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Laid out in the 1860s by garden director Rudolf Siebeck to a design by court painter Joseph Selleny, the Stadtpark an archetypical city park, and seems to be much enjoyed by the locals.
Running through the middle of it is the River Wien, known colloquially as the Wienfluss, after which the city was named.
The river is subject to huge variations in flow. This used to cause devastating floods which were sometimes accompanied by cholera,
so between 1895 and 1899 an artificial river bed consisting almost entirely of concrete was installed. When the water is low, the end result is not very pretty, it has to be said.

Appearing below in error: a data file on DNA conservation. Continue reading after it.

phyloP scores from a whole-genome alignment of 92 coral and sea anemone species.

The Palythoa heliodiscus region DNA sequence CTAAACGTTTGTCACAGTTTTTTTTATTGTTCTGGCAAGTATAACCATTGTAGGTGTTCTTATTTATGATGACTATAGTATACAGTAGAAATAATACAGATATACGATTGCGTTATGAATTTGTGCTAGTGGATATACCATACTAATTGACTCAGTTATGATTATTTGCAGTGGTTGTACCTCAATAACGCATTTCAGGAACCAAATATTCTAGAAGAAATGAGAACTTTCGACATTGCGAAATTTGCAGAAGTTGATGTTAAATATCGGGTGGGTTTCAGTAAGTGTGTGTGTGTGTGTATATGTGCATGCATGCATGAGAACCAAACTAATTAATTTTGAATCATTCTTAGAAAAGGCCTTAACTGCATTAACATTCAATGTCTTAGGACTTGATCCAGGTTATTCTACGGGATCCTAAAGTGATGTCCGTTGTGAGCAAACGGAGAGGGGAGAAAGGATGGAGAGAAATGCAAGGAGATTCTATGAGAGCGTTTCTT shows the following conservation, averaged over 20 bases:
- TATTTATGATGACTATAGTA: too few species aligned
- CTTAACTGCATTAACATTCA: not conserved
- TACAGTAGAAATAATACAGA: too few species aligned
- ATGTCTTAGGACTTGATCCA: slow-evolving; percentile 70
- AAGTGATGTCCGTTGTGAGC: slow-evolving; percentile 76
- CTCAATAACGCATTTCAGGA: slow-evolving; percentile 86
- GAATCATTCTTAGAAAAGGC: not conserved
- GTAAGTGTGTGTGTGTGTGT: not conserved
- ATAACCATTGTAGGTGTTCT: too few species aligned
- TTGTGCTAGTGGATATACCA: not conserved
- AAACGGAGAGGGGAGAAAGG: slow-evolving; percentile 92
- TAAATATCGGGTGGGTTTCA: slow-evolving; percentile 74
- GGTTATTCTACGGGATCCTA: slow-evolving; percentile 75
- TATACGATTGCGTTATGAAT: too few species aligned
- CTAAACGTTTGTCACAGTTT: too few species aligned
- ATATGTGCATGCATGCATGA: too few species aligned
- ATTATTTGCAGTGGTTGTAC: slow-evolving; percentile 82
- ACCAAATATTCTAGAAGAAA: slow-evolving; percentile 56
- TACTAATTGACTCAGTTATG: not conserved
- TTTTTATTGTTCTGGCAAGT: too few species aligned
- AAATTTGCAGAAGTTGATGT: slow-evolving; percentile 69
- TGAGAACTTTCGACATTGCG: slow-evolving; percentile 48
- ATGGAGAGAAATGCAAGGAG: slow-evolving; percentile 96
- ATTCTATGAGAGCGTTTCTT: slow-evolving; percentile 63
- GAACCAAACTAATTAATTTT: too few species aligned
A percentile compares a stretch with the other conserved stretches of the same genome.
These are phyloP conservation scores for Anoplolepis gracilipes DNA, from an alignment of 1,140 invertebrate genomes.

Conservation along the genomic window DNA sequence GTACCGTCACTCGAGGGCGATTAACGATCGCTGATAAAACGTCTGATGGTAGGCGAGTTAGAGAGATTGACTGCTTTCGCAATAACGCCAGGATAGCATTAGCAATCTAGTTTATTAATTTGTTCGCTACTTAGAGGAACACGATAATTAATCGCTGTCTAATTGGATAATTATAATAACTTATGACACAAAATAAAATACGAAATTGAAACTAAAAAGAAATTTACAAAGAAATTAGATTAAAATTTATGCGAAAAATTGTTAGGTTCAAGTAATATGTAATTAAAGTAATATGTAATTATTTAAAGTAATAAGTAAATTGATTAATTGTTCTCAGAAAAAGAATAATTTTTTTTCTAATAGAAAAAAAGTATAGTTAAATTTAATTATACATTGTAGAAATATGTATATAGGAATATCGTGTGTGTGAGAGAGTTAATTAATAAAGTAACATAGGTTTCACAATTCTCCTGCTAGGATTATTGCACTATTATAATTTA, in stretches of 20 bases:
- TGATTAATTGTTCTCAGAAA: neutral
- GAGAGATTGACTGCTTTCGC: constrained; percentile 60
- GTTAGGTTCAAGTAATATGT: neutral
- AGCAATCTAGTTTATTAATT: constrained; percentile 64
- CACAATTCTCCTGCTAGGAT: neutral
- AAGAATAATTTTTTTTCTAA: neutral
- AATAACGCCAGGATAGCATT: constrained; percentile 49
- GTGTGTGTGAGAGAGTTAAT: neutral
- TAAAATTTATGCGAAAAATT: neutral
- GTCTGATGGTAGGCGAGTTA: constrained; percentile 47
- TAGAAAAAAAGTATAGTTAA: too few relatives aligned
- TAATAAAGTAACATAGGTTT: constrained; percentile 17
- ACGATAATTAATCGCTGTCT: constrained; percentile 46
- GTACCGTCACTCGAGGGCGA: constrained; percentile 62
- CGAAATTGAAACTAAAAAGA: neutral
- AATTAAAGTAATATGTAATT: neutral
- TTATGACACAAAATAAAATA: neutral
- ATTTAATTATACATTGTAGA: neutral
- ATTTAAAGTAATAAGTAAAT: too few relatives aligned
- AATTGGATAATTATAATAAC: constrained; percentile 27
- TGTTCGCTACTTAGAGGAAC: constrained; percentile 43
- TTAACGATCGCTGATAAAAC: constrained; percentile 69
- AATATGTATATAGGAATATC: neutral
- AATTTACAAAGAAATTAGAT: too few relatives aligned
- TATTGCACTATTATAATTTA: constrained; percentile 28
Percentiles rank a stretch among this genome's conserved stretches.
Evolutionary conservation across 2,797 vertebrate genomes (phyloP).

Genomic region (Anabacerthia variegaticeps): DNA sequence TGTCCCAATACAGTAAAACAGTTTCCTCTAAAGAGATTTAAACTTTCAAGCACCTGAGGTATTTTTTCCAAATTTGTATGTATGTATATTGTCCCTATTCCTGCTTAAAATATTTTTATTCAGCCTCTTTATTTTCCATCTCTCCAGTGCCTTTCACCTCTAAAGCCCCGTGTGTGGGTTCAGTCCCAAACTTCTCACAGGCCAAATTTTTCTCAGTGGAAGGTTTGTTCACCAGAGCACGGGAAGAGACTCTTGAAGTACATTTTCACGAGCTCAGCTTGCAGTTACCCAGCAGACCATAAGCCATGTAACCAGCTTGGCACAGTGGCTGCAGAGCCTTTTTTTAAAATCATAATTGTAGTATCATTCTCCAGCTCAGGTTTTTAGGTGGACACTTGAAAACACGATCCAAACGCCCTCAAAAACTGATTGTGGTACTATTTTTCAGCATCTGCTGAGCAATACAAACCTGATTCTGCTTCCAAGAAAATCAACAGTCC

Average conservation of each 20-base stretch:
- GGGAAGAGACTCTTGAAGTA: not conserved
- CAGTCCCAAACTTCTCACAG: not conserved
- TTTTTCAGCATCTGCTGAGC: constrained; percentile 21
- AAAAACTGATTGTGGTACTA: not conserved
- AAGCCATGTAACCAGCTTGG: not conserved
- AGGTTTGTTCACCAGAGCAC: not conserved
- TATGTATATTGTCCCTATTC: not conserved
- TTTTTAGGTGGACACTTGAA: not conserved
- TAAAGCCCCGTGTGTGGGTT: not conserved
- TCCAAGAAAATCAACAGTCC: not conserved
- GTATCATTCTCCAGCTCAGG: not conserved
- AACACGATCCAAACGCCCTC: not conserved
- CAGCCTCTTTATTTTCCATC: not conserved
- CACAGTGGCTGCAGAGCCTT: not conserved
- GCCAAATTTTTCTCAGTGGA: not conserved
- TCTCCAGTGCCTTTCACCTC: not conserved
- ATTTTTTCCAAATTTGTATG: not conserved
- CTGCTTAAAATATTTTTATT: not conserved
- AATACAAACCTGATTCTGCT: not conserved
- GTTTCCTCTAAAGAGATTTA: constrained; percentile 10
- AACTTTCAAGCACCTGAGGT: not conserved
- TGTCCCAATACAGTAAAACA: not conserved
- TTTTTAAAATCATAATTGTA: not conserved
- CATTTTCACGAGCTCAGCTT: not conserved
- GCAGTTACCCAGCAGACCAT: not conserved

Scattered throughout the park are statues of famous Viennese artists, writers, and composers. Most notably, the gold plated bronze statue of Johann Strauss (1825 to 1899) which was unveiled in 1921.
When the artificial river bed of the River Wien was installed, part of the Stadtbahn (City Railway) was built alongside it, only separated from it by a wall. The stations were all designed by Viennaʼs great Art Nouveau architect, Otto Wagner.
From 1976 the line was converted to become part of line U4 of Viennaʼs U-Bahn, and many of the stations were extensively modified.
At platform level, Stadtpark Station is the only one to have survived largely unaltered, although many of the other ticket offices have been retained.